Friday, January 15, 2010

Brooks's nonsense about Haiti and poverty

I hadn't intended to post again this month, but this passage from David Brooks's NYT column today (hat tip: HC) is beyond the pale in trotting out stale, dubious clichés about the alleged cultural roots of poverty:

"As Lawrence E. Harrison explained in his book 'The Central Liberal Truth,' Haiti, like most of the world’s poorest nations, suffers from a complex web of progress-resistant cultural influences. There is the influence of the voodoo religion, which spreads the message that life is capricious and planning futile. There are high levels of social mistrust. Responsibility is often not internalized. Child-rearing practices often involve neglect in the early years and harsh retribution when kids hit 9 or 10."

The notion that these things are why Haiti is poor is arrant nonsense. In fact I've just read the whole column and virtually the whole thing is nonsense. It starts at the very beginning of the piece, where Brooks confuses GDP growth with poverty alleviation. The two are related but they are not the same. You can have a lot of GDP growth without much poverty alleviation, and vice-versa. This has been obvious for decades. Then there's all this stuff about culture and poverty. It's a convenient device to obscure the way in which global institutional and economic structures (in which we're all complicit) create conditions that facilitate the continuation of poverty and maldistribution. To be sure, there are local differences. The Dominican Republic is much better off than Haiti. But is that because they have different cultures, because the Dominican Republic has "a culture of achievement" and Haiti doesn't? I don't think so. In all likelihood it's a result of complicated histories (including U.S. occupation) and the different ways they are positioned in the regional and global economies, among other things.

I'll be the first to admit I don't know much about Haiti, except what I see and read in the media. But David Brooks knows nothing about global poverty and its causes and possible solutions. An intelligent seventh-grader could have written a better column than this piece
of garbage.


Anonymous said...

I am guessing that the Brooks piece is going to make sense to a lot of people though I agree with you about the merits (or the lack of any)of the argument. Thanks for the posting. I think people will buy it because they will agree with his critique of development efforts. I was pleasantly surprised to see that today's Washington Post had a quote from Paul Farmer who has written quite a bit about Haiti.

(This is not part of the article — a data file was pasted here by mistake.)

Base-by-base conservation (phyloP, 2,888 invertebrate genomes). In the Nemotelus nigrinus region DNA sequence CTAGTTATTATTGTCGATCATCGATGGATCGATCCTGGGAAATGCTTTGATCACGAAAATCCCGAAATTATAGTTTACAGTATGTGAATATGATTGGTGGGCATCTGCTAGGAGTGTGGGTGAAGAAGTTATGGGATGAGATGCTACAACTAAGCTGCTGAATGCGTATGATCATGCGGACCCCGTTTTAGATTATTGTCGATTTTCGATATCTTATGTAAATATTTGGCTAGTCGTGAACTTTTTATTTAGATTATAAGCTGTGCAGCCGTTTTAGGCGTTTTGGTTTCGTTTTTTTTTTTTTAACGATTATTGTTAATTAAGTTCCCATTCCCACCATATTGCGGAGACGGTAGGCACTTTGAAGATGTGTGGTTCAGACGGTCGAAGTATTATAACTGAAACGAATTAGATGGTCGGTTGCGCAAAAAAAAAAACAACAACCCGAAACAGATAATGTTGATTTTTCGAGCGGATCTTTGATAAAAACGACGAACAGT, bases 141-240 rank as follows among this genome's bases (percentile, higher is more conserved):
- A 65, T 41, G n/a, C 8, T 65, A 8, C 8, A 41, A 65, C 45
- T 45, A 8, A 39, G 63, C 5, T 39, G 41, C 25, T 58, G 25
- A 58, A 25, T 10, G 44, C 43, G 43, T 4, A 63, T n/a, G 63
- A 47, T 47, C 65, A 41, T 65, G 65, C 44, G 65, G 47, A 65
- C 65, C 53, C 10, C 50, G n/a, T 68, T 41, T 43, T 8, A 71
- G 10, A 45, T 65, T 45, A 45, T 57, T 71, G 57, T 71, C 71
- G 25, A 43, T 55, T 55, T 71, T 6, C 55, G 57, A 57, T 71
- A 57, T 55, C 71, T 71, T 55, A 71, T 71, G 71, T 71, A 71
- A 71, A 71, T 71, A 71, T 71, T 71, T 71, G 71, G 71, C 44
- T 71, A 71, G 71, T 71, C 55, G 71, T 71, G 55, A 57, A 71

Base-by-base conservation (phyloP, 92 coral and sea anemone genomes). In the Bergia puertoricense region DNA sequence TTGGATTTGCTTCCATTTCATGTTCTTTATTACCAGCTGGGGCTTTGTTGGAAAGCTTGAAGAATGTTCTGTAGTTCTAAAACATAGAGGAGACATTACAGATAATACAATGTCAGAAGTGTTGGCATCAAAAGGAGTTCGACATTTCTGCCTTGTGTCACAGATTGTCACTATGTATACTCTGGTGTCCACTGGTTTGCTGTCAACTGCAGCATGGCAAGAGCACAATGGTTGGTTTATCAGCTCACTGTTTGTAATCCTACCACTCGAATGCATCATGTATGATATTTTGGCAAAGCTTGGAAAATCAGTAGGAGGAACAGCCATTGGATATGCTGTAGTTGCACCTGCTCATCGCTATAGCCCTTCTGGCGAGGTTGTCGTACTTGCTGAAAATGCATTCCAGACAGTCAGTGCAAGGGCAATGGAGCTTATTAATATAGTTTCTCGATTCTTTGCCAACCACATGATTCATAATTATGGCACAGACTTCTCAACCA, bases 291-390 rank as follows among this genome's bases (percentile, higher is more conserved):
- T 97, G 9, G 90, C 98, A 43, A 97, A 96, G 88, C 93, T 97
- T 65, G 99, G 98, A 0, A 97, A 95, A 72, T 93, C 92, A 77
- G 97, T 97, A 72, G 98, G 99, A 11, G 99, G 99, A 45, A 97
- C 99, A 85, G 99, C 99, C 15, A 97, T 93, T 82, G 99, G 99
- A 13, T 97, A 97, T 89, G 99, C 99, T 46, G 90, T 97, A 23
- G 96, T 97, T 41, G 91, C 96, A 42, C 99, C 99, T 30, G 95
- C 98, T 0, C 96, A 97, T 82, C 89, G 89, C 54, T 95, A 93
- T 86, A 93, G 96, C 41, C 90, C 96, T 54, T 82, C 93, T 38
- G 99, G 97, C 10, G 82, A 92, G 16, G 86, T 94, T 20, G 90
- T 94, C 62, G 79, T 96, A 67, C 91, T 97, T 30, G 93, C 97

LFC said...

Thanks for the comment, and I agree the Brooks piece will probably find a receptive audience in some quarters. Occasionally he really annoys me and obviously this was one of those occasions. :)

I know who Paul Farmer is -- he has done good work in Haiti and also written about Haiti, as you say. I think I heard Clinton (Bill, that is) say on the news last night that Farmer is working with him now. -- L.

LFC said...

Actually Brooks annoys me more than occasionally, but I don't read him that often.

Anonymous said...

Maybe it's because they pay so much lip-service to living up to one's obligations that conservatives seem hell-bent on making sure that they are blind to them. I see this article, as with much of support for laissez-faire capitalism, as simply a set of statements designed to relieve the reader of any sense of obligation to do something about human problems.

As such, personal responsibility is stressed as long as the person involved is weak and/or poor, and definitely not if the 'person' involved were artificial.

Blaming a culture is a little more charitable, but in the end doesn't get much further than, 'These people are poor because they are such-and-so, therefore it is useless to help them so long as they are so.'

It's all a way of saying, 'Ignore this, look to your own, life is basically just,', a comforting moral pabulum that led to some of our soldiers who liberated death camps to say, 'They must have done something terrible to have been treated like this.'

By so well playing Pangloss, the conservative screed of this type soothes the whatever bit of conscience which Creative Destruction may have left intact.

LFC said...

Anon: Thank you for visiting (whether it's your first time here or not) and for this comment. I think you have identified a key reason why cultural 'explanations' are popular with conservatives. There are a lot of big, interesting questions lurking here which I can't address properly right now, so I'll just leave it at that.